The designer Sebastian Herkner and Vibia’s CEO Pere Llonch introduce the company’s latest collection of linear lights, Kontur, now on the market.
Pere Llonch, CEO of Barcelona-based lighting brand Vibia, and designer Sebastian Herkner presented the concept of the Kontur two years ago in Milan and today, they gave an exclusive press preview on the collection which has officially entered the market.
This represents the very first collection Herkner designed for Vibia, and the story behind Kontur is interesting indeed.
Among several aspects to consider, the brief Herkner received also made important reference to a historical chandelier-type light outside the White House of the United States.
“In Washington DC, outside the White House, there’s a famous, historical light with a glass tube that’s surrounded by a decorative metal frame,” said Sebastian Herkner, discussing the brief.
It is a curious and beautiful inspirational piece.
As Vibia is based in Barcelona, where a statue of Christopher Columbus points out to sea, visually translating his historic journey toward the Indies, leading him to discover the Americas; it was as poetic a choice as can be expected by the company whose lighting solutions seem to pull viewers into a story.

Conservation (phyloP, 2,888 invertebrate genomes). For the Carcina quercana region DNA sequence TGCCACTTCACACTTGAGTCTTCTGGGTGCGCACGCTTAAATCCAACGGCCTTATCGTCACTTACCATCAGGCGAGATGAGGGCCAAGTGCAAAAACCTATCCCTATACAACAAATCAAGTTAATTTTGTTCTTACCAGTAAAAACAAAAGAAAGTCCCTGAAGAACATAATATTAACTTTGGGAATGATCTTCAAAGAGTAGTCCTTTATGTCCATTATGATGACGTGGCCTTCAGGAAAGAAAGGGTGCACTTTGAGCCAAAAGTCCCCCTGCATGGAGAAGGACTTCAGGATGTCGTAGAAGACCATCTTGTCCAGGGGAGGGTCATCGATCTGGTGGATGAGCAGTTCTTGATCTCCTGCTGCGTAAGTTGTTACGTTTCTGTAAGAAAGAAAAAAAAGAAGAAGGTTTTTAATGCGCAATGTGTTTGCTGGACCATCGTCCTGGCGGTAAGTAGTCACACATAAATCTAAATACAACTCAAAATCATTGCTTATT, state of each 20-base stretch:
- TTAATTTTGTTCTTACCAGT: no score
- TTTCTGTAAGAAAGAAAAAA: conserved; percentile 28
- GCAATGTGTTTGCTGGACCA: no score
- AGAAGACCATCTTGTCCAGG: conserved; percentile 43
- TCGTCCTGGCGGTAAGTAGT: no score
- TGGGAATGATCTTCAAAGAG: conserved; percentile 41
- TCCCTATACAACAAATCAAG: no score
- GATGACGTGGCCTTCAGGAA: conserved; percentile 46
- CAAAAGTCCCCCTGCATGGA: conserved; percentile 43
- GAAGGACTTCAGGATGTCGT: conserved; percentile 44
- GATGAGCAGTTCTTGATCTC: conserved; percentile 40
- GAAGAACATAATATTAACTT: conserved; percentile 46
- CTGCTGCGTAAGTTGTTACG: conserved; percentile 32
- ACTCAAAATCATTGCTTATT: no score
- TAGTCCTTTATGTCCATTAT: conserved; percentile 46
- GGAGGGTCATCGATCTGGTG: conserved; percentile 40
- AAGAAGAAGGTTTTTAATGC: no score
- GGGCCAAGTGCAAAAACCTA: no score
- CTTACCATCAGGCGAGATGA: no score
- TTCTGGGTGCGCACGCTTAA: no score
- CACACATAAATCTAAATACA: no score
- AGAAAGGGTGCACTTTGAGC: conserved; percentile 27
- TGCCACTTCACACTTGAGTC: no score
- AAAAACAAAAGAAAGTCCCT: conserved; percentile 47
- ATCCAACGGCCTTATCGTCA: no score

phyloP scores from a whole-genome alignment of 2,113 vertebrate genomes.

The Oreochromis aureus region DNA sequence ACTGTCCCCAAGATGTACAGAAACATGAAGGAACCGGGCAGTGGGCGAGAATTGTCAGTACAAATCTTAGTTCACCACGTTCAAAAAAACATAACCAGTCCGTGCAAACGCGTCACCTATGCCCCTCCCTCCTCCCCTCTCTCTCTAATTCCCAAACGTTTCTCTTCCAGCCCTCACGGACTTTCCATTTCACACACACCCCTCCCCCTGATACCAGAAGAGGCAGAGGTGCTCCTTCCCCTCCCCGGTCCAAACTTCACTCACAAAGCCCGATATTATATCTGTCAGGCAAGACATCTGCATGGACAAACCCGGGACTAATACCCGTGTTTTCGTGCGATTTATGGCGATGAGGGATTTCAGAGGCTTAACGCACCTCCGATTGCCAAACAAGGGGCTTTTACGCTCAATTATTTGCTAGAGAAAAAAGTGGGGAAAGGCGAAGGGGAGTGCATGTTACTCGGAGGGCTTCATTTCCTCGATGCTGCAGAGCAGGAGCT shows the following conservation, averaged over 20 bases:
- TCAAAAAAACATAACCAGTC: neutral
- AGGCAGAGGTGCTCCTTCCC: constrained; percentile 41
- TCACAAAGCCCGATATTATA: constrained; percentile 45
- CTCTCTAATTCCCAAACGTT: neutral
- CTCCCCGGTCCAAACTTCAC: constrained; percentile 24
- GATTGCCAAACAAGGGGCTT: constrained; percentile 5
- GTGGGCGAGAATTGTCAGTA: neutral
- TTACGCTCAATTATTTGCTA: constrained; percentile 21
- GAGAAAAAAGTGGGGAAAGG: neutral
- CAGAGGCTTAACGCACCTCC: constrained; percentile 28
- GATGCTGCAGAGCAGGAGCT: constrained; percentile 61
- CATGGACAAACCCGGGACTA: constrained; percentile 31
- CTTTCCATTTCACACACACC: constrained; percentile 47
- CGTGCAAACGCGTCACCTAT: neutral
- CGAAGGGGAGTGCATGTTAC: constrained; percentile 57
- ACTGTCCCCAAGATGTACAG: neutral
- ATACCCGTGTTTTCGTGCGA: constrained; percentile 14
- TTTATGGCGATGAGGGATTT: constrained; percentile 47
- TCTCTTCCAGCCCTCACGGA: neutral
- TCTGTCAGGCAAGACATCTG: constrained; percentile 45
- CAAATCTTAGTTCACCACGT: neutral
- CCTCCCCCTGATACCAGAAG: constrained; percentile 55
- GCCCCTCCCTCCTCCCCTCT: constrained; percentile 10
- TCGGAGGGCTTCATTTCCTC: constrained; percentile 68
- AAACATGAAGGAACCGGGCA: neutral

Kontur transports viewers through time. Its linear breeding plays in time, with time and through time. The collection is a deconstruction of the above-mentioned historical chandelier-type light. It reveals elements of said light with an adaptation to our modern times. We might say it has a link to different times, different eras, and history will always impact our today and tomorrow.
Herkner and the in-house team at Vibia worked together to create a collection with a simple framework, hence why they refer to Kontur as “framing” light.
“Kontor is about the frame, the silhouette of something. It’s a very slim profile with different shapes to create different characters in the collection,” said Herkner.
The co-creation between Herkner and his team alongside the in-house team at Vibia ran smoothly and positively, despite the chaos of the previous year.
“I had the pleasure of visiting the old factory and the new one. We started the process at the old factory. They can be proud of what they achieved this past year,” said Herkner.
READ: “Edison’s bright idea lights up the White House” on the Washington Post for more information about the historical light at the White House.